santa cruz wharf

18 June 2007

Manic Monday ~ Heat

I was thinking along the same lines as Morgen and

“If you can’t stand the Heat….”

because over drinks the other night….a 40-something friend of mine was complaining (bitching and moaning) about the guy in her life not being as amorous as she would like him to be. As a group we decided she should tell him:

“If you can’t stand the heat….get out of the bedroom…
go into the kitchen...make me something to eat”
(yeah…I guess you had to be there)

However the original quote was by Harry S. Truman.

(great little site for these kinda things)

This is widely reported as being coined by US President Harry S. Truman. That's almost correct, but in fact Truman was known to have used it at least as early as 1942 - before becoming president. Here's a citation from an Idaho newspaper The Soda Springs Sun, from July that year:

"Favorite rejoinder of Senator Harry S. Truman, when a member of his war contracts investigating committee objects to his strenuous pace: 'If you don't like the heat, get out of the kitchen'."

He used a version slightly nearer the one most often used nowadays, in 1949, after becoming president, when warning his staff not to concern themselves over criticism about their appointments:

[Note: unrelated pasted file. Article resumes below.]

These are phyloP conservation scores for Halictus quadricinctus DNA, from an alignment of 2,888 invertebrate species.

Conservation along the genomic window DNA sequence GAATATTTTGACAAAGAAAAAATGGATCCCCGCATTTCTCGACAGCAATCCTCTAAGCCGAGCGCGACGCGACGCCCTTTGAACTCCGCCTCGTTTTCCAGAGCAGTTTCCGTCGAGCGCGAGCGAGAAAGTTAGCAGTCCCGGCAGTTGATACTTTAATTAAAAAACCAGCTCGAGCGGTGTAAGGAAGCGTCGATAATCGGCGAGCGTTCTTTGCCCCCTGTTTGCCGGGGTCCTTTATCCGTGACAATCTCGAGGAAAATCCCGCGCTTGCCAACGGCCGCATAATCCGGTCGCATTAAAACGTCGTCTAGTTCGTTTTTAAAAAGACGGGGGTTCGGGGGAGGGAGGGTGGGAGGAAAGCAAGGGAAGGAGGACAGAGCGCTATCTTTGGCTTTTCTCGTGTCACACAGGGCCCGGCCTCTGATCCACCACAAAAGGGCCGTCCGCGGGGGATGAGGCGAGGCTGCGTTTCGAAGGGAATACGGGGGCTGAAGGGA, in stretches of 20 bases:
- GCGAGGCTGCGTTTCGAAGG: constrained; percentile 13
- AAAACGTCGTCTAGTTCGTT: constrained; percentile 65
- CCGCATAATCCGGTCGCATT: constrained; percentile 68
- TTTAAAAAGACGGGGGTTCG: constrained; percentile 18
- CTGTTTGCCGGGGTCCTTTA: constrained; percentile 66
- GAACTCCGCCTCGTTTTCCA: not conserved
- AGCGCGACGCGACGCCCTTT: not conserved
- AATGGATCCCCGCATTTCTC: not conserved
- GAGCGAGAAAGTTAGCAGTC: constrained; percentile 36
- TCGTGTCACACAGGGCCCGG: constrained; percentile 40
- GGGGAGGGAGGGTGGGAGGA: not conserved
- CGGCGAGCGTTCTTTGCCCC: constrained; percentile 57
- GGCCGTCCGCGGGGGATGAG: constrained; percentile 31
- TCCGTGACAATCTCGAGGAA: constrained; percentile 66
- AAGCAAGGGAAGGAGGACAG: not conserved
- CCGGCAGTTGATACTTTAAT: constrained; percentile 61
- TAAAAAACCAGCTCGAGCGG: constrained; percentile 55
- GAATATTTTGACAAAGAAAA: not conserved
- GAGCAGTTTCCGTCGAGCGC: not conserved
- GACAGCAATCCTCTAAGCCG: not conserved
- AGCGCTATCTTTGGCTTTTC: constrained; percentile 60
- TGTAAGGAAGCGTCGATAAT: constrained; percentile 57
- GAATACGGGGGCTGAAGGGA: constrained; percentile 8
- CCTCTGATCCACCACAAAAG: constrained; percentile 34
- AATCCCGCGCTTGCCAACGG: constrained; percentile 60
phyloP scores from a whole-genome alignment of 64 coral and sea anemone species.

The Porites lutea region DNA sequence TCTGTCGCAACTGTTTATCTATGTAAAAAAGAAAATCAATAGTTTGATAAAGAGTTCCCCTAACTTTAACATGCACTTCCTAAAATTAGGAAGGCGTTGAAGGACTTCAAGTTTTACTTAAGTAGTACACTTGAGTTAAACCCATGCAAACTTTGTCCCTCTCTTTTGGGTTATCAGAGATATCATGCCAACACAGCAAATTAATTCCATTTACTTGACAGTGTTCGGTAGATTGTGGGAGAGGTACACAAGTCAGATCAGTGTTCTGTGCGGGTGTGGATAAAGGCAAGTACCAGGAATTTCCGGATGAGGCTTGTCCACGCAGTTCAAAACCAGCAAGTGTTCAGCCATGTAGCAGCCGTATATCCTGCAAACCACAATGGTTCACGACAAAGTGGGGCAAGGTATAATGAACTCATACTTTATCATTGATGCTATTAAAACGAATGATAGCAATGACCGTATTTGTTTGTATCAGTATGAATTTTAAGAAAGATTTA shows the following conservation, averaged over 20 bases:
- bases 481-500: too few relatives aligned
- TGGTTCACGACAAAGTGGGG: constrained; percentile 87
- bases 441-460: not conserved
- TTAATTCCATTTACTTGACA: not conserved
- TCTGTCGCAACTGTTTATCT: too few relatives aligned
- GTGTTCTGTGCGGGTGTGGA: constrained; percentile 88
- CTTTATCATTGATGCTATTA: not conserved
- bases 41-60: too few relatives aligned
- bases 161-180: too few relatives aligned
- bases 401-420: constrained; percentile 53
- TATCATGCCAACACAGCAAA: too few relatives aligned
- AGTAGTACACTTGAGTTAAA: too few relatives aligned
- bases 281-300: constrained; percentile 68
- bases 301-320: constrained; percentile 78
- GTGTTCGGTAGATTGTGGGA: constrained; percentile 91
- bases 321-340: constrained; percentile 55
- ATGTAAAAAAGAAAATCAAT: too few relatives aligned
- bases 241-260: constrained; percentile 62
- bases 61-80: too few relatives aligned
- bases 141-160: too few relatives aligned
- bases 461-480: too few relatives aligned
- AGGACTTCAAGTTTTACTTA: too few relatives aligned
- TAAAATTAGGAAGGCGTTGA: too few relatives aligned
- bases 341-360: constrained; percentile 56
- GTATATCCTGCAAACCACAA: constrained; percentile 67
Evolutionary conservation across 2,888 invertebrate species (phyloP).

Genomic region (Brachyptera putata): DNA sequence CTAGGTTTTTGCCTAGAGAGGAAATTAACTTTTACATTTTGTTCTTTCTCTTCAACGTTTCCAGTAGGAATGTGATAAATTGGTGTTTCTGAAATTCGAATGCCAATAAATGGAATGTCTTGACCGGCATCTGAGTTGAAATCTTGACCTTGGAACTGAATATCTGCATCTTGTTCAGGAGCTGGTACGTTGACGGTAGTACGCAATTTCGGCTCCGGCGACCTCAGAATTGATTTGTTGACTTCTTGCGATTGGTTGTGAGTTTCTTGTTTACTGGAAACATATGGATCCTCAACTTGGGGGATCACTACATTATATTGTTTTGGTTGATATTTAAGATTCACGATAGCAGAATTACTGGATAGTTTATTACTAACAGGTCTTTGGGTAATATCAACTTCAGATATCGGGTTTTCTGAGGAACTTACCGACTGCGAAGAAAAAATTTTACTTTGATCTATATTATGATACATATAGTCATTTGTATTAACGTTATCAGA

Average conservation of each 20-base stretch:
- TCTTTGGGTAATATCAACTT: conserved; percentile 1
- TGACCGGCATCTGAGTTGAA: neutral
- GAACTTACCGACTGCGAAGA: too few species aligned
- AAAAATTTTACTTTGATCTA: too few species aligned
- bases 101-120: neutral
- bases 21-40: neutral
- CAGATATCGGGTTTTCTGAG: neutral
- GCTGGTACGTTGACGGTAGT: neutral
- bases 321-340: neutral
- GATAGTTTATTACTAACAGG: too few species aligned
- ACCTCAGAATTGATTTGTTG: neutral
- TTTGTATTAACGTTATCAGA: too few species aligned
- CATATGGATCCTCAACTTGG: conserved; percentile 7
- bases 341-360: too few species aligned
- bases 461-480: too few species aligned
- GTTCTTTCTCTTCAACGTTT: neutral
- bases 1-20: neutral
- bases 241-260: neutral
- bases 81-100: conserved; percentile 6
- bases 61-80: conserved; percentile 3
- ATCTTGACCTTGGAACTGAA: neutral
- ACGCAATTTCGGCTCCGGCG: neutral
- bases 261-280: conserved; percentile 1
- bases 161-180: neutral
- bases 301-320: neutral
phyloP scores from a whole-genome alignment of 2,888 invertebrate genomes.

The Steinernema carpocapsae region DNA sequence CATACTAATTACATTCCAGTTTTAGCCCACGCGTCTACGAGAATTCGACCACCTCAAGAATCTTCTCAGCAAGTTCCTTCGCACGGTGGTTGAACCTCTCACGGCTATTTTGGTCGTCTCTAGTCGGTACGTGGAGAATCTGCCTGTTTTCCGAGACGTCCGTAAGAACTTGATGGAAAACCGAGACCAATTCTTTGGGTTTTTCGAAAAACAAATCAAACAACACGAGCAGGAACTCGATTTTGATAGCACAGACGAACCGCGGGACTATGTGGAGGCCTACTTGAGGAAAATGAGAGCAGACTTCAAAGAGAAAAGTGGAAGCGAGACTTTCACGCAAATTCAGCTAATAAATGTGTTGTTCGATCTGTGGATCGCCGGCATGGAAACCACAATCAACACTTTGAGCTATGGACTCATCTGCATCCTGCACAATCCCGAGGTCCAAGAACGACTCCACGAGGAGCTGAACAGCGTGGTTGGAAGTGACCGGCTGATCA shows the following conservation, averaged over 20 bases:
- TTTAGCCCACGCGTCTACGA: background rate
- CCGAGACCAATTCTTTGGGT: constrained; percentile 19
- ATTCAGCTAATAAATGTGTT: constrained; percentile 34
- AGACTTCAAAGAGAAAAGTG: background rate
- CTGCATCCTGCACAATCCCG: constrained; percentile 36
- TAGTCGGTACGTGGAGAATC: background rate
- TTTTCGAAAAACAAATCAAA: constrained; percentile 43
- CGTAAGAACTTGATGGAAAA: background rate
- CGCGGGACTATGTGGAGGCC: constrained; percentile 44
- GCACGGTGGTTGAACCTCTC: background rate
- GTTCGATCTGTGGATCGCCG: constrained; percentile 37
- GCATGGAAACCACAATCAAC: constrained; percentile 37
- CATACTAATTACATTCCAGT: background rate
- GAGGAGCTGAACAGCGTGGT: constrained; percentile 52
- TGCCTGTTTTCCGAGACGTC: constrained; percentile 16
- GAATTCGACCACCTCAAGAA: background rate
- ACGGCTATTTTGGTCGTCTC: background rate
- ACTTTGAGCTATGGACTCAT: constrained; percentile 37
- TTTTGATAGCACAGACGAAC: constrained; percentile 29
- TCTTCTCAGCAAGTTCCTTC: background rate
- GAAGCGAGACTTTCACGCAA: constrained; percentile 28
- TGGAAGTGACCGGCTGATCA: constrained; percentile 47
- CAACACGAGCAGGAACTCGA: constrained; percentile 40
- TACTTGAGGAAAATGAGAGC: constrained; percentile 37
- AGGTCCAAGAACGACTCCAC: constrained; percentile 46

"I'll stand by [you] but if you can't take the heat, get out of the kitchen."

Truman was well-known as a plain-speaker, in a way that politicians in our more media-sensitive age rarely are. This was celebrated by Merle Miller, who published a set of interviews with him - called Plain Speaking: An Oral Biography of Harry S. Truman, in 1974. It includes this unambiguous gem, which would hardly get past the presidential spin-machine these days:

"I didn't fire him [General MacArthur] because he was a dumb son of a bitch, although he was, but that's not against the law for generals. If it was, half to three quarters of them would be in jail."

The other phrase associated with Truman that has entered our language is 'the buck stops here'.

Another linguistic quirk concerning Truman is the spelling of his name. The 'S' isn't short for anything - it is just 'S', and by normal grammatical convention it wouldn't be followed by a full stop (period). Truman always signed his name with a full stop though.


tegdirb92 said...

awesome post for today!! have a great week!!

Travis said...

I remember learing about the S not standing for anything. There was some debate about which way we should write it in reports.

Ultimately we agreed that with or without the full stop was acceptable, since as you note Mr Truman signed it with the full stop.

Great post today. Happy MM!

Mel said...


I'm liking the 'go into the kitchen and make me something to eat' line.
I might haffta store that one for future reference! ;-)